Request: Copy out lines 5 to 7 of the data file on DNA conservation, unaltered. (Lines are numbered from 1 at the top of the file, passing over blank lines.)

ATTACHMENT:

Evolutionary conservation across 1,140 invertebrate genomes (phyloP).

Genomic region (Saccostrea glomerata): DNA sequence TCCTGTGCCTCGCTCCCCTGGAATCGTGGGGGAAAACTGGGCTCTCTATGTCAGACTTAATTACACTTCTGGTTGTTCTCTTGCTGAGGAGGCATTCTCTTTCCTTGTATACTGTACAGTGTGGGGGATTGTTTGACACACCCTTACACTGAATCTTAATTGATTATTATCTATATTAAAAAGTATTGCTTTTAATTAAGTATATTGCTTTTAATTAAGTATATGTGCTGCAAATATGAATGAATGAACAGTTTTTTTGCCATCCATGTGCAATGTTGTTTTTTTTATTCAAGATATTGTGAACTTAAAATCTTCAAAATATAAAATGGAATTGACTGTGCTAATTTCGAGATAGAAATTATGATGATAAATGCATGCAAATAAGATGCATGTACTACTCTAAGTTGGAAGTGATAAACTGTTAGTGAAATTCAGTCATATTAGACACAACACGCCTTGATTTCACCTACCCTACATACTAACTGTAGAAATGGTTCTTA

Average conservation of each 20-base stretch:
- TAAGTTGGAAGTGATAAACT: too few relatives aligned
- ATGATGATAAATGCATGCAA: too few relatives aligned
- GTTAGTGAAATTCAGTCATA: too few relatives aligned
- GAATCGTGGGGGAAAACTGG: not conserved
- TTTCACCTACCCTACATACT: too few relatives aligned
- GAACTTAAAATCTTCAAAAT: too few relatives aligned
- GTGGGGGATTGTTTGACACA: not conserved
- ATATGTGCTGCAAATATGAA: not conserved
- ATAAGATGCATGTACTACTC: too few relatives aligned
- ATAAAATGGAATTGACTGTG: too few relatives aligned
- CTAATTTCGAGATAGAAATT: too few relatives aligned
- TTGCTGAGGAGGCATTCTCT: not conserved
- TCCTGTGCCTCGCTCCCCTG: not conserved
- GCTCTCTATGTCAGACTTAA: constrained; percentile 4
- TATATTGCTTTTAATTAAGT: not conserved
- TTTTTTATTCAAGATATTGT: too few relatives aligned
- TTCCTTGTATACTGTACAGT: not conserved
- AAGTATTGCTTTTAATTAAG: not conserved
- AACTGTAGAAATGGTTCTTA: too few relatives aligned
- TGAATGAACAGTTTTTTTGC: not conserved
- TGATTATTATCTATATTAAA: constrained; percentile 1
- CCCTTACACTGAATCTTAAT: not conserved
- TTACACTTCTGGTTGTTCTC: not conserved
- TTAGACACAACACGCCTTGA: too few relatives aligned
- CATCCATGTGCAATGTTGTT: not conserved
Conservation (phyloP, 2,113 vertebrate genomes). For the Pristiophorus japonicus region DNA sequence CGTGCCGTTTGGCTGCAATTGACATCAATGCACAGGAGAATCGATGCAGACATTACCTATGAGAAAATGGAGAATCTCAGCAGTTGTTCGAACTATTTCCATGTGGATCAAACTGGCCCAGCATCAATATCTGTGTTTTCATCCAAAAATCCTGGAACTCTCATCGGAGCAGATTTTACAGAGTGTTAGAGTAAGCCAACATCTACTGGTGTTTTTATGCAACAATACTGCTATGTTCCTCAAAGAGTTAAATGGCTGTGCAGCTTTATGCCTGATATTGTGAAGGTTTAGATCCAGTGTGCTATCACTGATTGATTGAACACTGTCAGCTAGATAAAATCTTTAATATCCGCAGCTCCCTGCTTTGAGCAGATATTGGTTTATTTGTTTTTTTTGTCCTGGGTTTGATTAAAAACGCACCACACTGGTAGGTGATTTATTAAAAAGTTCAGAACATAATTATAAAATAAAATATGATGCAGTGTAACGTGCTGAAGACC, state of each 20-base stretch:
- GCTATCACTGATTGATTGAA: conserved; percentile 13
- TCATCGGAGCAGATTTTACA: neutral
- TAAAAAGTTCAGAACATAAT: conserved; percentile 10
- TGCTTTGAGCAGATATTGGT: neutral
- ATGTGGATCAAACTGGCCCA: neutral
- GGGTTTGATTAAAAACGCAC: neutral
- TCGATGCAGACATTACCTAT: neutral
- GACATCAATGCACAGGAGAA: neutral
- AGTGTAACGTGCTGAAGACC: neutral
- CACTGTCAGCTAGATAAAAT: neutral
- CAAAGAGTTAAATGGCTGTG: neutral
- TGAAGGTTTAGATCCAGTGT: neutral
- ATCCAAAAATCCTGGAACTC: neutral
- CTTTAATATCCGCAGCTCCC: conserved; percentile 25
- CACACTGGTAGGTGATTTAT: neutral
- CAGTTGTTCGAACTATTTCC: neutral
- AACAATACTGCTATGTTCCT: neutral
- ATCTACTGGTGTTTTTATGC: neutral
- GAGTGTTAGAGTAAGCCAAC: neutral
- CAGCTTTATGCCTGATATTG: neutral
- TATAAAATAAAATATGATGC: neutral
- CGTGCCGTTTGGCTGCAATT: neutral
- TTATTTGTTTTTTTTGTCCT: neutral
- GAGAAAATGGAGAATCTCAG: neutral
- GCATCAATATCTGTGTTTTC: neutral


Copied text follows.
- ATGATGATAAATGCATGCAA: too few relatives aligned
- GTTAGTGAAATTCAGTCATA: too few relatives aligned
- GAATCGTGGGGGAAAACTGG: not conserved